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Cancer Chemotherapy and Pharmacology

, Volume 27, Issue 3, pp 199–204 | Cite as

Mechanism of tumor cell killing by HO-221, a novel antitumor compound

  • Tsunetaka Nakajima
  • Tadao Okamoto
  • Hirotoshi Masuda
  • Masahiro Watanabe
  • Kazumasa Yokoyama
  • Nobutoshi Yamada
  • Shigeru Tsukagoshi
  • Tetsuo Taguchi
Original Articles Mechanism of Action, HO-221, DNA Polymerase

Summary

The mechanism of tumor cell killing by HO-221, a novel benzoylphenylurea derivative that shows broad-spectrum antitumor activities, was studied. HO-221 strongly inhibited the activity of mammalian DNA polymerase α but not that of DNA polymerases β or γ. The inhibition was equivalent to that induced by aphidicolin and ara-CTP, which were selective inhibitors of the enzyme. Furthermore, the inhibition by HO-221 of DNA polymerase α was found to be non-competitive with respect to dCTP as a substrate, unlike that induced by aphidicolin and ara-CTP. The inhibition was reduced the addition of an excess of DNA polymerase α but not by excess amounts of activated DNA as a template primer. These results suggest that HO-221 inhibits the activity of DNA polymerase α by direct interaction with the enzyme in contrast to the impairment of template activity through intercalation into DNA induced by anthracycline compounds. On the other hand, HO-221 showed almost no effect on RNA polymerase activity, the reverse transcriptase activity of avian myeloblastosis virus or protein synthesis in a cell-free system. The flow-cytometry analysis revealed that HO-221 accumulated HL-60 cells in G1-S phases at a low concentration but increased the number of cells in the G1 phase at a higher concentration, stopping cell-cycle progression. The results suggest a correlation between cell-cycle progression and inhibition by HO-221 of DNA polymerase α, which plays a role in DNA replication during the S phase in living cells.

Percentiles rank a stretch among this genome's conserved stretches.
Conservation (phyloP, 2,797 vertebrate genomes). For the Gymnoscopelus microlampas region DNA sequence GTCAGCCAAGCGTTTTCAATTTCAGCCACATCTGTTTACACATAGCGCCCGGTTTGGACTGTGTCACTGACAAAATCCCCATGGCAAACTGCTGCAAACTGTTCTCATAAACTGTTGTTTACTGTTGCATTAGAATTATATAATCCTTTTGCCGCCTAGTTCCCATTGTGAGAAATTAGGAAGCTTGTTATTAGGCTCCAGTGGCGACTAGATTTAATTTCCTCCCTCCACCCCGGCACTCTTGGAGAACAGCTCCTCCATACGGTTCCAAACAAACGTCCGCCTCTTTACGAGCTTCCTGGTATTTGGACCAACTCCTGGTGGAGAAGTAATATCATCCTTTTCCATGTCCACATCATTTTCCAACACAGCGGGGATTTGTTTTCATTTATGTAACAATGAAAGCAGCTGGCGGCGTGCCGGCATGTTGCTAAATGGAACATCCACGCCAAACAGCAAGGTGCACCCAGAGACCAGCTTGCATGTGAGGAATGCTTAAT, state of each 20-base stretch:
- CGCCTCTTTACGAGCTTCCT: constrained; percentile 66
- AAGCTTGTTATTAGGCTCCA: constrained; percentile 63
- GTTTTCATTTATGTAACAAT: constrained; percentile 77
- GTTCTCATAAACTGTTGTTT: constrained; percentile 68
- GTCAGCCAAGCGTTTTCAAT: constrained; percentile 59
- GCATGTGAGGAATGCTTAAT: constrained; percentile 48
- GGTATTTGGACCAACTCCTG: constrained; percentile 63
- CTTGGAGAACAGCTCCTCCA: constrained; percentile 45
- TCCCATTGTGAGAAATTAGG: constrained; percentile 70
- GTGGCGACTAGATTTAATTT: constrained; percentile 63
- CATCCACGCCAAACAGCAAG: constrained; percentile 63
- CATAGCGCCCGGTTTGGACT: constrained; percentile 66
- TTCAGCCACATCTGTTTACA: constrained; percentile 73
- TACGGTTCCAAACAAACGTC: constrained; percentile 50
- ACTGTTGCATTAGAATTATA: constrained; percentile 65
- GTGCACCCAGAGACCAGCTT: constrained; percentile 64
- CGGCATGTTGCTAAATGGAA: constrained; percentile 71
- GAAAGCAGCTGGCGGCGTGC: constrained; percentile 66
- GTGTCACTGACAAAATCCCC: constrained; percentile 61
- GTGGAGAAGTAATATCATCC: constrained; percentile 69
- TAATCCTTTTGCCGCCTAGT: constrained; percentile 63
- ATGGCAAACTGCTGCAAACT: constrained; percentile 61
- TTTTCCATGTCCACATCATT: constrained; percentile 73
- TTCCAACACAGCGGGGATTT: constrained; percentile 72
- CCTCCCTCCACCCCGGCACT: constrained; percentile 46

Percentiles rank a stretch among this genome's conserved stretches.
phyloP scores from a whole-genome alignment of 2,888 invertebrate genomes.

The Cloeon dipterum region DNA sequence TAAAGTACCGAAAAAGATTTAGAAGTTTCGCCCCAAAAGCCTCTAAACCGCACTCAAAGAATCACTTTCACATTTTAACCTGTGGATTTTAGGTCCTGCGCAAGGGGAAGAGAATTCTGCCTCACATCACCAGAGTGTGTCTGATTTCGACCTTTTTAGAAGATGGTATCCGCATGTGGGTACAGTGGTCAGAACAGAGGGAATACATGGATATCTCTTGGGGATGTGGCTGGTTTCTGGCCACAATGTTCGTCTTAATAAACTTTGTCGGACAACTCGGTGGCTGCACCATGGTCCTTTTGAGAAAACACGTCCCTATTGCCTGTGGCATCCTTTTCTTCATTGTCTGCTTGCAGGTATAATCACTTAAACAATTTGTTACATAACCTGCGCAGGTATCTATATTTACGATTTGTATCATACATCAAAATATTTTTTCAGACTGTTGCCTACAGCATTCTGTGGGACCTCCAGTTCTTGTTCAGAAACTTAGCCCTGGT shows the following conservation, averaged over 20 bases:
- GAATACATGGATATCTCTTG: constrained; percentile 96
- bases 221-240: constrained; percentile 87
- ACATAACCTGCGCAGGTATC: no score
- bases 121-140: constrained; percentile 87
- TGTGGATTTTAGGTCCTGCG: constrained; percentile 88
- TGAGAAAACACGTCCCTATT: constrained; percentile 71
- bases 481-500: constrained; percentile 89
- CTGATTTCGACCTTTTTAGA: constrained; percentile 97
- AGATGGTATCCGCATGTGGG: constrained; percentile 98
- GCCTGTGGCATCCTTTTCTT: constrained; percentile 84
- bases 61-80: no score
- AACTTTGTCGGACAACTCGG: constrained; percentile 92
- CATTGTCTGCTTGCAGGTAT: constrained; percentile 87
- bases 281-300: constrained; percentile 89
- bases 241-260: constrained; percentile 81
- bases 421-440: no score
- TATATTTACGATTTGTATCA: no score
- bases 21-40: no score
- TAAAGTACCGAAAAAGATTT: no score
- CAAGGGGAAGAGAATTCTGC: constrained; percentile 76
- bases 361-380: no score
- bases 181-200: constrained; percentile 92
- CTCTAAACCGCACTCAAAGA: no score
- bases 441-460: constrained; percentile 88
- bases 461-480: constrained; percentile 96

Keywords

Anthracycline Polymerase Activity Tumor Cell Killing Aphidicolin Reverse Transcriptase Activity 
These keywords were added by machine and not by the authors. This process is experimental and the keywords may be updated as the learning algorithm improves.

Abbreviations

Ara-C

cytosine arabinoside

ara-CTP

1-β-d-arabinofuranosylcytosine-5′-triphosphate

ACNU

nimustine

BCNU

carmustine

HN2

nitrogen mustard

ACM

actinomycin D

Cy-ic

cyclohexyl isocyanate

ADM

Adriamycin

DM

daunomycin

CDDP

cispratin

ddTTP

2′,3′-deoxythymidine 5′-triphosphate

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Copyright information

© Springer-Verlag 1990

Authors and Affiliations

  • Tsunetaka Nakajima
    • 1
  • Tadao Okamoto
    • 1
  • Hirotoshi Masuda
    • 1
  • Masahiro Watanabe
    • 1
  • Kazumasa Yokoyama
    • 1
  • Nobutoshi Yamada
    • 2
  • Shigeru Tsukagoshi
    • 3
  • Tetsuo Taguchi
    • 4
  1. 1.Research DivisionThe Green Cross CorporationHirakata, OsakaJapan
  2. 2.Research DivisionIshihara Sangyo Kaisha, LTD.KusatsuJapan
  3. 3.Cancer Chemotherapy Center, Cancer InstituteJapanese Foundation for Cancer ResearchTokyoJapan
  4. 4.Department of Oncologic Surgery, Research Institute for Microbial DiseasesOsaka UniversitySuita, OsakaJapan

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